Modern day climate change has been causing rising in temperature and arising new problems.
Despite the stereotype that they are one in the same, climate change is a product of global warming. Global warming is the Earth’s surface growing warming. The Earth has been warming exponentially due to a rise in greenhouse gases. The increasing greenhouse gases causes a mass amount of heat to be trapped on the Earth’s surface instead of escaping into space like it’s supposed to. This rising temperature of the planet we call home has a wide amount of effects, one of which is climate change.
“On average, Earth will become warmer,” NASA states in their report summarizing global warming and the effects it has. “Some regions may welcome warmer temperatures, but others may not. Warmer conditions will probably lead to more evaporation and precipitation overall, but individual regions will vary, some becoming wetter and others dryer.”
Weather conditions are changing and not for better. Many events that are very unusual to us are becoming the norm, such as long droughts, powerful hurricanes, and massive wildfires. Just in this year alone we have had twelve huge storms, five of which were hurricanes, and 52,303 wildfires.
“We used to talk about 100 year floods and 500 year floods and the probability of them getting that big,” says Ms. Akey, the AP Environmental Science teacher for Woodside High School. “but recently texas had a 300 year flood within four years, it’s just the probability of events such as this are so much more likely to have happen. Statistically we see an increase in the likelihood of intense storms. It’s not something that could happen, it’s happening.”
Global warming is playing a role in the changing weather patterns but has also been having a massive effect in the warming oceans.
“A stronger greenhouse effect will warm the oceans and partially melt glaciers and other ice, increasing sea level,” said NASA. “Ocean water also will expand if it warms, contributing further to sea level rise.”
The melting ice caps have caused rising sea levels, which, in turn, will soon cause a lasting effect on the land.
“In the next several decades, storm surges and high tides could combine with sea level rise and land subsidence to further increase flooding in many regions,” said NASA. “Sea level rise will continue past 2100 because the oceans take a very long time to respond to warmer conditions at the Earth’s surface. Ocean waters will therefore continue to warm and sea level will continue to rise for many centuries at rates equal to or higher than those of the current century.”
Rising sea levels have also caused the weather abnormalities.
In NASA’s report on global warming they predicted the effects on global warming on America. “Northeast: Heat waves, heavy downpours and sea level rise pose growing challenges to many aspects of life in the Northeast. Infrastructure, agriculture, fisheries and ecosystems will be increasingly compromised. Many states and cities are beginning to incorporate climate change into their planning.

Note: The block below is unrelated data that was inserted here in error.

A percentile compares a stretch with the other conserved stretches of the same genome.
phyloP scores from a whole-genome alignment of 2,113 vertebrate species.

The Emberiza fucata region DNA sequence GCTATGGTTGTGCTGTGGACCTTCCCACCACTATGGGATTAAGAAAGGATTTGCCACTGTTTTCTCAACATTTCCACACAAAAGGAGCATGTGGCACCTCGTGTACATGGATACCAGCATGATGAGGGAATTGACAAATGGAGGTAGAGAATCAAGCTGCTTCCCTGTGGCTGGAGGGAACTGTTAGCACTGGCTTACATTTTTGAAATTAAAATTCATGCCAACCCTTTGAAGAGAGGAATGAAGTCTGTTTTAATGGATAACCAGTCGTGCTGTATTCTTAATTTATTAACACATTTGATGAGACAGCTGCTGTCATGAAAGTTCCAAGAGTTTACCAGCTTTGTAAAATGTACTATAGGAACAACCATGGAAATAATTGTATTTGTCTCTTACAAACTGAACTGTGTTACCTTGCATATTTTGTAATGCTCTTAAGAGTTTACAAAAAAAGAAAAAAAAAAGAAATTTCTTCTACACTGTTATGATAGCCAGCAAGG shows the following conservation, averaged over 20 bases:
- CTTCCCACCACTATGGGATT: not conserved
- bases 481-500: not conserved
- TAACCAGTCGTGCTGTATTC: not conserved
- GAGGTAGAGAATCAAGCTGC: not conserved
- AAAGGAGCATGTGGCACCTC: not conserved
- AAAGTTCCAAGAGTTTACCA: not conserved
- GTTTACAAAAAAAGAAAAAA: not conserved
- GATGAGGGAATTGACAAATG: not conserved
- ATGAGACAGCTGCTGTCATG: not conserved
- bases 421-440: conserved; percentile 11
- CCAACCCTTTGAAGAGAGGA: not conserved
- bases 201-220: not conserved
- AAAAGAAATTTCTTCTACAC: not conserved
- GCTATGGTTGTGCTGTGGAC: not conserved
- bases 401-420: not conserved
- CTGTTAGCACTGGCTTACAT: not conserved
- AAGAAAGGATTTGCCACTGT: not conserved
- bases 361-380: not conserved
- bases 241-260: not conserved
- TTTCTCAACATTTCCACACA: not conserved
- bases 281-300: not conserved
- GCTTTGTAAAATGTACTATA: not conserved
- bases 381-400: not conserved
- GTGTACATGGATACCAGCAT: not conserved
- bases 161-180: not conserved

Northwest: Changes in the timing of streamflow reduce water supplies for competing demands. Sea level rise, erosion, inundation, risks to infrastructure and increasing ocean acidity pose major threats. Increasing wildfire, insect outbreaks and tree diseases are causing widespread tree die-off.
Southeast: Sea level rise poses widespread and continuing threats to the region’s economy and environment. Extreme heat will affect health, energy, agriculture and more. Decreased water availability will have economic and environmental impacts.
Midwest: Extreme heat, heavy downpours and flooding will affect infrastructure, health, agriculture, forestry, transportation, air and water quality, and more. Climate change will also exacerbate a range of risks to the Great Lakes
Southwest: Increased heat, drought and insect outbreaks, all linked to climate change, have increased wildfires. Declining water supplies, reduced agricultural yields, health impacts in cities due to heat, and flooding and erosion in coastal areas are additional concerns.”
Global warming has caused a wide variety of effects, whether it be insanely powerful hurricanes, scorching wildfires, or the rising oceans levels. All of these have had and/or are currently having an effect on humanity. There is no point of return, we simply must adjust to the changes in our climate from here onward.
More than 95% of Antarctica’s oldest ice has melted according to the 2018 Arctic Report Card released by the Arctic Program on December 11th. The annual report touches on all arctic conditions ranging from ice loss and temperature fluctuation, to microplastic pollution and health threats. The report card reveals that the Arctic is breaking air temperature highs from prior years and is in no state to return to its cold, frosty conditions of the past. New risks, such as the sharp decline in landfast ice, rose in 2018 and already existing threats, like the progressing melting of Antarctica’s thickest ice, worsen the Arctic environment.
Arctic tundra vegetation is enlarging and becoming greener with the warmer climate but herd population of Caribou and wild reindeer have declined by nearly 50% in the last two decades. The warming temperatures of the arctic pose a continuous trend of decreasing terrestrial snow coverage and an increase in summertime river discharge from melting of arctic ice.
The ice continues to grow thinner and melt sooner in Antarctica each year. 2018 marks the lowest percentage of ice older than just four years in the arctic seas at only 1%. For the past twelve years the lowest extents of ice coverage in satellite records have occured. Also landfast ice, or ice which grows in winter and attaches to land or shallow waters, has been declining since the 1970s subjecting towns to land erosion and separating the limited ice pack from land, threatening hunting.